“If your actions inspire others to dream more, learn more, do more and become more, you are a leader.” – John Quincy Adams
We live in a competitive world. Everywhere we turn, we are competing for something. People, resources, time, money, affection. As leaders, the task becomes more complex because we are dependent on others to execute.
If we lead a sales team, we’re trying to hit a sales target through the effort of our sales reps. If we lead a not-for-profit, we’re trying to serve our constituents, raise money and attract volunteers through a highly leveraged network of participants. If we lead a production line, we’re trying to get our team to build high quality assemblies quickly and efficiently. The list goes on and on. As leaders, leverage is our game and people are the key.
When we find ourselves in losing situations, it is often our instinct to blame someone else. If you want to see an obvious example of this, take a peek into the world of collegiate basketball as teams approach the end of their seasons. I’ve recently had a chance to witness this as a team I’ve followed hit a losing streak toward the end of their season. As one loss turned into four, the coaches began to scramble to figure out what was happening and make adjustments. Verbal comments turned from plays and movements to criticisms for failure:
“You need to figure it out.” “Quit making mistakes.” “This isn’t our fault.” “I don’t even know what to tell you.”
Calm leadership went out the door as desperate criticism replaced it. As the coaches tightened their grip, the play of their team became even worse. The team became unresponsive. The coaching had become completely ineffective.
When something isn’t going the way we want, who is to blame? In the example above, the coaches blamed the players. A team with a winning record suddenly on a slide: did their skills, capabilities and performance suddenly change and turn them into losers? Perhaps. A loss is easy to measure. The causes can be far more complex.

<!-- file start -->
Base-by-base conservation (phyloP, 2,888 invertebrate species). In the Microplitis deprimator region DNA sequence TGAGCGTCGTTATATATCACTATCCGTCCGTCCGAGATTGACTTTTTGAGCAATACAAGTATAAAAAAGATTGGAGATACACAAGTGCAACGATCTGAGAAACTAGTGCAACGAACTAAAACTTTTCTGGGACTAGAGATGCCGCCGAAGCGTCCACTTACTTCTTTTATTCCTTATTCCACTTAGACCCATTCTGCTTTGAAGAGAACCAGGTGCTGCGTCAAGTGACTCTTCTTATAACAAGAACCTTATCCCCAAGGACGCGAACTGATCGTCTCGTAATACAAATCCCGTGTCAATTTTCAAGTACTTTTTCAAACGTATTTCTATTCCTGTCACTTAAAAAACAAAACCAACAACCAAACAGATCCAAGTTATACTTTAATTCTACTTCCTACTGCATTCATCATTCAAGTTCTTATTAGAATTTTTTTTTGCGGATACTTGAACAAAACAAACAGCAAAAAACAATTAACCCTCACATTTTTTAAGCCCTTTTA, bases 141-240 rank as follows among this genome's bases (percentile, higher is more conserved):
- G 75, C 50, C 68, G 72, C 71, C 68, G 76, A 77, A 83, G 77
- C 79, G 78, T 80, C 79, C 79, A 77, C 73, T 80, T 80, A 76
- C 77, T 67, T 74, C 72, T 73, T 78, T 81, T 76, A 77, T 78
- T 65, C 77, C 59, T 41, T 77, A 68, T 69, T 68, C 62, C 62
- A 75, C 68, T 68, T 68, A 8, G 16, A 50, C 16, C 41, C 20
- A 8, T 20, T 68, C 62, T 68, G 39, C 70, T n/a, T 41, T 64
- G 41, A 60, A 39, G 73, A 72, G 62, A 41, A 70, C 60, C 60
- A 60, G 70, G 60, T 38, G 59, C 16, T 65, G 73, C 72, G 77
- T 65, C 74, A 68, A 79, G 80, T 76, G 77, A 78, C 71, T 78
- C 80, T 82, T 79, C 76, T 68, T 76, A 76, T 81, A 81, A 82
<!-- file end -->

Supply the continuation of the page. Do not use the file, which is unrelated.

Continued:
Let’s assume for a moment that all of the above is true. The team quit performing. They quit executing. We can identify specific behaviors that lead to losses. Specific mistakes can be tabulated. However, at the end of the day, who is ultimately responsible for success? Who is held accountable? As the coach/manager/leader, are you evaluated separately from your team?
Whether you are a manager, executive, business owner, executive director, coach or President of the United States, if your team is losing, YOU ARE RESPONSIBLE. As far as your constituents are concerned, it is your fault. You can blame your team members all you want but in the eyes of the world around you, it is you who are failing. Screaming at your team members because of their non-performance is an EXERCISE IN IMPOTENCE. You are simply saying that I don’t know how to help you be successful. I don’t know what you need. Or, I assembled the wrong team.
As the owner of two companies with the responsibility of meeting payroll every two weeks and paying vendors consistently, I can tell you that no one is seeking to understand the under-performance of my team if I can’t pay my bills. They don’t go after my team for failing – they find me.
“The greatest leader is not necessarily the one who does the greatest things. He is the one that gets the people to do the greatest things.” – Ronald Reagan